Sport-spe­cific Fo­cus

Triathlon Magazine Canada - - SWIM BIKE RUN TRANSITION -

Cham­bers feels it is good for ath­letes not to spe­cial­ize in triathlon too early. It helps to main­tain their drive long-term and cre­ates rounded in­di­vid­u­als. But, while this is pos­i­tive for the ath­lete, it cre­ates dif­fi­cul­ties for coaches try­ing to build pro­grams.

Triathlon is a young sport and, as such, the path­ways for com­pet­i­tive juniors to make it to elite se­nior level rac­ing are still de­vel­op­ing. But sig­nif­i­cant progress is be­ing made. In Bri­tish Columbia, for ex­am­ple, there is now a pro­vin­cial race se­ries for ju­nior triath­letes.

“It was only three, maybe two years ago when the only op­tions for 16- or 17-year-olds were to do a lo­cal sprint or be rac­ing the ju­nior na­tional se­ries,” says Med­calf.

But there is still progress to be made. There are just three races in the B.C. se­ries: in May, June and a fi­nal event in Septem­ber. Ac­cord­ing to Cham­bers, this cre­ates a bot­tle­neck as tal­ented younger ath­letes look to move on from par­tic­i­pa­tion-based events and want more se­ri­ous rac­ing op­por­tu­ni­ties.

Guest and Deutsch both ad­mit the balance of par­tic­i­pa­tion against the num­ber of races is tricky to get right. If there were more races, would there be more rac­ers? Or do the ath­letes need to come first to cre­ate the de­mand? Canada has the ad­di­tional is­sue of widely dis­persed pop­u­la­tion cen­tres. Travel to races is dif­fi­cult and it can be hard to con­vince par­ents to make the trip, es­pe­cially for short events.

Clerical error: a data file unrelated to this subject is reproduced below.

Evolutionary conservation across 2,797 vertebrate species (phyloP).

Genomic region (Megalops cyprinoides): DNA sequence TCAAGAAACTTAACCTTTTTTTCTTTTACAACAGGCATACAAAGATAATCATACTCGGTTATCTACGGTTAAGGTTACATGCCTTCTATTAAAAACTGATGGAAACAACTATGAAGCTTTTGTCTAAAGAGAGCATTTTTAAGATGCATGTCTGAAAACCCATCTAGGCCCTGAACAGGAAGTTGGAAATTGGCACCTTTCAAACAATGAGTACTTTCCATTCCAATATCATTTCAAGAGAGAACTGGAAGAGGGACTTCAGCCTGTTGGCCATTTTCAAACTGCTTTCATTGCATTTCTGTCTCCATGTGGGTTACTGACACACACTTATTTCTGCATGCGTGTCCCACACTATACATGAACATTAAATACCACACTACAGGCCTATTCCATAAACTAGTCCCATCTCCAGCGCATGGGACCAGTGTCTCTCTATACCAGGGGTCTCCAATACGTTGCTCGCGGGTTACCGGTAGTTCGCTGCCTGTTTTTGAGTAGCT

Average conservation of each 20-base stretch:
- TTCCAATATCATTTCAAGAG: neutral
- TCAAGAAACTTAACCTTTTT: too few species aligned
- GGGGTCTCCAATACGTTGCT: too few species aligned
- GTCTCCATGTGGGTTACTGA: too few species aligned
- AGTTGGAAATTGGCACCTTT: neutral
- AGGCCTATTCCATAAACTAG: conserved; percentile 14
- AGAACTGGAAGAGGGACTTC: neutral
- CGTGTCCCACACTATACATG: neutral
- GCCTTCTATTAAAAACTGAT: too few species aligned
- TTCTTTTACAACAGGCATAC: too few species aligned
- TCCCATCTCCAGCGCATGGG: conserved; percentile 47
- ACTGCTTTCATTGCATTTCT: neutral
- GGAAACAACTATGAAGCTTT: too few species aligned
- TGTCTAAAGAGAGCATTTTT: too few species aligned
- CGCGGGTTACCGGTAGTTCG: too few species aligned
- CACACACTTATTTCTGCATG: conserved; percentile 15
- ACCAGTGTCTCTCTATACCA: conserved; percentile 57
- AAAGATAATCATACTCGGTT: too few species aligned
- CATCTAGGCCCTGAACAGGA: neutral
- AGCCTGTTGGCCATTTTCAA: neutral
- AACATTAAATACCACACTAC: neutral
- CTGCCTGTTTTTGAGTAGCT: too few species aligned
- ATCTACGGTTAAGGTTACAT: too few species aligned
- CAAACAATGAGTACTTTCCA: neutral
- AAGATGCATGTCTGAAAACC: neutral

For elite juniors look­ing for the best com­pe­ti­tion, the prob­lems are even greater. The Na­tional Ju­nior Se­ries con­sists of three races in 2017. The events are based in On­tario or Que­bec, mak­ing travel harder from out­side those prov­inces.

“In some cases we would stay for a cou­ple of weeks for two races and then go back. So it’s def­i­nitely not cheap,” says Deutsch.

Fund­ing is mainly di­rected to se­nior ath­letes with Olympic po­ten­tial so, un­til an ath­lete reaches this point, they must be pre­dom­i­nantly self-funded. It is not an easy sit­u­a­tion to rec­tify. Triathlon Canada sim­ply does not cur­rently have the re­sources to sup­port ju­nior triathlon as they would like. In a lot of ways it all comes back to par­tic­i­pa­tion. Greater num­bers of juniors – and adults – in­crease the pro­file of the sport and cre­ate rev­enue. In ad­di­tion to in­tro­duc­tory pro­grams, Guest feels com­mu­ni­ties should make bet­ter use of cur­rent stars to in­spire kids and wishes elite triath­letes were house­hold names.

There is a lot to be ex­cited about for triathlon in Canada. At se­nior level, there are a bunch of tal­ented ath­letes kick­ing on from Rio for the next Olympic cy­cle. And over longer dis­tances, Cana­dian rac­ers are among the best in the world.

But for this suc­cess to con­tinue the sport must adapt. Gov­ern­ing bod­ies have to do more to at­tract the stars of the fu­ture and pro­vide them with the op­por­tu­ni­ties they need to thrive in the sport.

Luke Yates is a free­lance joun­ral­ist and triath­lete from Van­cou­ver.

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